Personal testimonial for Darnell Thigpen Williams, Ed.M. Educational Consultant
“I have the privilege of knowing Mr. Williams since 2008 when we first met at Urban College of Boston (UCB). At that time, I was the Interim Academic Dean and Darnell was one of the senior adjunct faculty members. I later returned to UCB in 2015 as the Director of Special Projects. We are also colleagues at Cambridge College and the University of Massachusetts/ Boston; I often hire Darnell to be a guest speaker or co-instructor in my classes at both institutions.
I clearly remember some of my first impressions of Darnell as a premier educator, instructor, mentor, researcher, social justice advocate, and a man with depth of character. One of my early memories of Darnell and his integrity and professionalism especially in the field of education and his ability to hold the attention of hundreds of other educators was when I attended a professional development training that he gave at UCB on various ways to assess and evaluate students’ work. His presentation included cutting-edge research. His delivery was clear, captivating, and inclusive. More than seven years later, I remember the information he conveyed! The information he provided was critical since the UCB students were nontraditional and mostly non-English speaking learners; evaluation of their work needed to be accurate but also alternative and culturally responsive in nature. Mr. Williams presented new and effective ways for assessing the academic work of these students and gave us new tools for our toolbox.
This was the beginning. I later become more aware and even more impressed with Darnell’s many talents, experiences, passions, and overall wisdom in the areas of education, community building, and social justice. I observed the courses he created and taught at UCB on Race, Class, Gender and was again impressed with his depth of knowledge in this subject area and his approach to instructing students about specific material such as microaggressions. His instructional style is clear and compelling and filled with examples from research and history. My students always ask for his return when I have had him as a guest presenter.
Mr. Williams’ has a unique ability to provide transformational professional development to teachers, administrators, schools, and organizations that focus on advancing social justice and equity work has given his own background and experiences as a native from the south side of Chicago. Despite the barriers presented to him by society in general and by specific individuals from the school systems he attended and the community in which he lived, Darnell went on to receive mentoring by Michelle Obama and later met other national leaders, justice advocates, and educators. He was intentional about following their example in beating the odds. He left Chicago as a young man for higher education in Boston where he received undergraduate and graduate degrees from Boston University and Harvard University and became a well-known educational professional and social justice advocate, spokesperson, and researcher.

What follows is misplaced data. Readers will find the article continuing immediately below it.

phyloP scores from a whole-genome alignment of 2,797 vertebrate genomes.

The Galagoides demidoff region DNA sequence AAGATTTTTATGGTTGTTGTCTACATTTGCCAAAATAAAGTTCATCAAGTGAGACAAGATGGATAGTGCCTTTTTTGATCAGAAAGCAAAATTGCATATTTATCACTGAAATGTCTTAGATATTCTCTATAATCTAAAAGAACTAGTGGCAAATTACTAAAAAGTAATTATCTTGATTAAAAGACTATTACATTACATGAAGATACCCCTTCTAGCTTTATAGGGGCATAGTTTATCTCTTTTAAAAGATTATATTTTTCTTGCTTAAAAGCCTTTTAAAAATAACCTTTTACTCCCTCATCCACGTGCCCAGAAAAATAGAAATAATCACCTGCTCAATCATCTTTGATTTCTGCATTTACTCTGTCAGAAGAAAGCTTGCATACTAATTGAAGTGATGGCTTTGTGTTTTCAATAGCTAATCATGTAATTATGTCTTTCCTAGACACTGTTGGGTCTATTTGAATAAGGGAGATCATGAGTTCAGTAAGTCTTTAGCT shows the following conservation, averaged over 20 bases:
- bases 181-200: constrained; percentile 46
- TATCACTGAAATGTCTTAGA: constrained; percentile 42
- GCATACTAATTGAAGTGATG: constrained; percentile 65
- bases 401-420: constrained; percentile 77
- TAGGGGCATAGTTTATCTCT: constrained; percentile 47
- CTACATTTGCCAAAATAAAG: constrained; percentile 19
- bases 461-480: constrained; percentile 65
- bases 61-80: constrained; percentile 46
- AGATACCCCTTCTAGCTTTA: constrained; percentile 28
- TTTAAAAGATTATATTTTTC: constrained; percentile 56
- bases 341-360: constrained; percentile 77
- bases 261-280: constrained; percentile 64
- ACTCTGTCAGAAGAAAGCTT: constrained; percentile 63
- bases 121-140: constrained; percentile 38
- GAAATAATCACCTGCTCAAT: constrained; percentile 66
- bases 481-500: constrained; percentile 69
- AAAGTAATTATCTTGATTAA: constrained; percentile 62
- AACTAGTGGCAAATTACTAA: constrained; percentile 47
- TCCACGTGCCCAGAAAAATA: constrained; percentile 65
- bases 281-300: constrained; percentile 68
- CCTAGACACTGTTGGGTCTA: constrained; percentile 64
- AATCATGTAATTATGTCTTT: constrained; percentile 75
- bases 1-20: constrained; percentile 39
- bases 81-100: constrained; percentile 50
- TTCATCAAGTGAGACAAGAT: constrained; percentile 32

Highly committed to diversity, equity, and inclusion (DEI), Darnell accepted a position this past summer (2020) during the height of the pandemic to work in a leadership instructional role for a summer youth program that exposed urban high school students to the many careers in the construction trades. His inclusion in this program brought the overall remotely run project in new directions. Darnell taught students about growth and fixed mindsets and he became a natural professional development trainer for the rest of the staff around confronting difficult DEI issues. He helped the program’s director and other staff to create and embrace strategies to support culturally responsive teaching and do intentional, targeted anti-racist work with the students and staff members.
I worked in this same program with Darnell and my own work and style changed because of his influence. I became much more aware of ways to include an anti-racist dialogue and to be more of a culturally responsive teacher. It reminded me of when Darnell and I worked together at UCB on the college’s first dual enrollment program for underrepresented students from the Boston Public Schools. He was of great help to me in developing strategies to recruit and retain racially diverse students in their college courses.
Finally, Darnell is the epitome of integrity, character, and high moral values. When I reflect upon Darnell, and my friendship and professional relationship with him, I am reminded of this quote by John Lewis:
“Every generation leaves behind a legacy. What that legacy will be is determined by the people of that generation. What legacy do you want to leave behind?”
Most certainly, Darnell will leave behind an incredible legacy as he facilitates his students and others to create their own. I am blessed to have Darnell among my dearest colleagues, mentors, and friends.” (Sandra Copman, Ed.D., Senior Instructor, Cambridge College, Associate Professor, UMass Boston, Development Executive, Educational Leader, Program Director, Social Justice and Disability Advocate)